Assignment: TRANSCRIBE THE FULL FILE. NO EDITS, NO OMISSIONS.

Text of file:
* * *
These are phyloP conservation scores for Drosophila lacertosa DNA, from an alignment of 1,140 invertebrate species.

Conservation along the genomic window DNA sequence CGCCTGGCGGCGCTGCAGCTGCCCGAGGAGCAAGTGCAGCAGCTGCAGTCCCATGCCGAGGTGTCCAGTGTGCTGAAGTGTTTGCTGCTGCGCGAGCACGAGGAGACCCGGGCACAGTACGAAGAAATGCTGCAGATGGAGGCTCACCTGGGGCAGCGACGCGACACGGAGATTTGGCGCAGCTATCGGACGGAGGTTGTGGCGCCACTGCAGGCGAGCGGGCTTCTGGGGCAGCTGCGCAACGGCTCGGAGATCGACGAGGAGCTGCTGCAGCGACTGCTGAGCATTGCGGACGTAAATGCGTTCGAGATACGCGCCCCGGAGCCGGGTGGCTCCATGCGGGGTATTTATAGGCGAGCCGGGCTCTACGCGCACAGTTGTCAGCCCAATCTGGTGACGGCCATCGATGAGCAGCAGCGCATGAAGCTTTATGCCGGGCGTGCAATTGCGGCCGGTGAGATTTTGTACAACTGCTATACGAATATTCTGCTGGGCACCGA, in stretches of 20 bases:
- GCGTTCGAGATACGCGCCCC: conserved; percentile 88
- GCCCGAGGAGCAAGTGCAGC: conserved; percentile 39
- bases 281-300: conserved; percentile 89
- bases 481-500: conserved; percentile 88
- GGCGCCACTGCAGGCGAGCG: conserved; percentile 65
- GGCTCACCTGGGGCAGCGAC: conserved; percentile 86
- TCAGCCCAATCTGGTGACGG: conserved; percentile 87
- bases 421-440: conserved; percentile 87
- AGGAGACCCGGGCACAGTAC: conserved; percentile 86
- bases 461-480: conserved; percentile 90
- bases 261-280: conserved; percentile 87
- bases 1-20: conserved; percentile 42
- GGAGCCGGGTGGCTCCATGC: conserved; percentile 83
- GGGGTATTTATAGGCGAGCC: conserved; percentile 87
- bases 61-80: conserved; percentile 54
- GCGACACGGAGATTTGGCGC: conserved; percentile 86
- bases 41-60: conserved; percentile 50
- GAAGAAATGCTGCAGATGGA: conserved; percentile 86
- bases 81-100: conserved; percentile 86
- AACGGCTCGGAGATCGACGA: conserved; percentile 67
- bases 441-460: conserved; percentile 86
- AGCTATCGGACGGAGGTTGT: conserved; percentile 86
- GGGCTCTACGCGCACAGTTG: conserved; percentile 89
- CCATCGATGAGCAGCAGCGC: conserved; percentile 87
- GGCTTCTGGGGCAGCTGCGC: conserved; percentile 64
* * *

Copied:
These are phyloP conservation scores for Drosophila lacertosa DNA, from an alignment of 1,140 invertebrate species.

Conservation along the genomic window DNA sequence CGCCTGGCGGCGCTGCAGCTGCCCGAGGAGCAAGTGCAGCAGCTGCAGTCCCATGCCGAGGTGTCCAGTGTGCTGAAGTGTTTGCTGCTGCGCGAGCACGAGGAGACCCGGGCACAGTACGAAGAAATGCTGCAGATGGAGGCTCACCTGGGGCAGCGACGCGACACGGAGATTTGGCGCAGCTATCGGACGGAGGTTGTGGCGCCACTGCAGGCGAGCGGGCTTCTGGGGCAGCTGCGCAACGGCTCGGAGATCGACGAGGAGCTGCTGCAGCGACTGCTGAGCATTGCGGACGTAAATGCGTTCGAGATACGCGCCCCGGAGCCGGGTGGCTCCATGCGGGGTATTTATAGGCGAGCCGGGCTCTACGCGCACAGTTGTCAGCCCAATCTGGTGACGGCCATCGATGAGCAGCAGCGCATGAAGCTTTATGCCGGGCGTGCAATTGCGGCCGGTGAGATTTTGTACAACTGCTATACGAATATTCTGCTGGGCACCGA, in stretches of 20 bases:
- GCGTTCGAGATACGCGCCCC: conserved; percentile 88
- GCCCGAGGAGCAAGTGCAGC: conserved; percentile 39
- bases 281-300: conserved; percentile 89
- bases 481-500: conserved; percentile 88
- GGCGCCACTGCAGGCGAGCG: conserved; percentile 65
- GGCTCACCTGGGGCAGCGAC: conserved; percentile 86
- TCAGCCCAATCTGGTGACGG: conserved; percentile 87
- bases 421-440: conserved; percentile 87
- AGGAGACCCGGGCACAGTAC: conserved; percentile 86
- bases 461-480: conserved; percentile 90
- bases 261-280: conserved; percentile 87
- bases 1-20: conserved; percentile 42
- GGAGCCGGGTGGCTCCATGC: conserved; percentile 83
- GGGGTATTTATAGGCGAGCC: conserved; percentile 87
- bases 61-80: conserved; percentile 54
- GCGACACGGAGATTTGGCGC: conserved; percentile 86
- bases 41-60: conserved; percentile 50
- GAAGAAATGCTGCAGATGGA: conserved; percentile 86
- bases 81-100: conserved; percentile 86
- AACGGCTCGGAGATCGACGA: conserved; percentile 67
- bases 441-460: conserved; percentile 86
- AGCTATCGGACGGAGGTTGT: conserved; percentile 86
- GGGCTCTACGCGCACAGTTG: conserved; percentile 89
- CCATCGATGAGCAGCAGCGC: conserved; percentile 87
- GGCTTCTGGGGCAGCTGCGC: conserved; percentile 64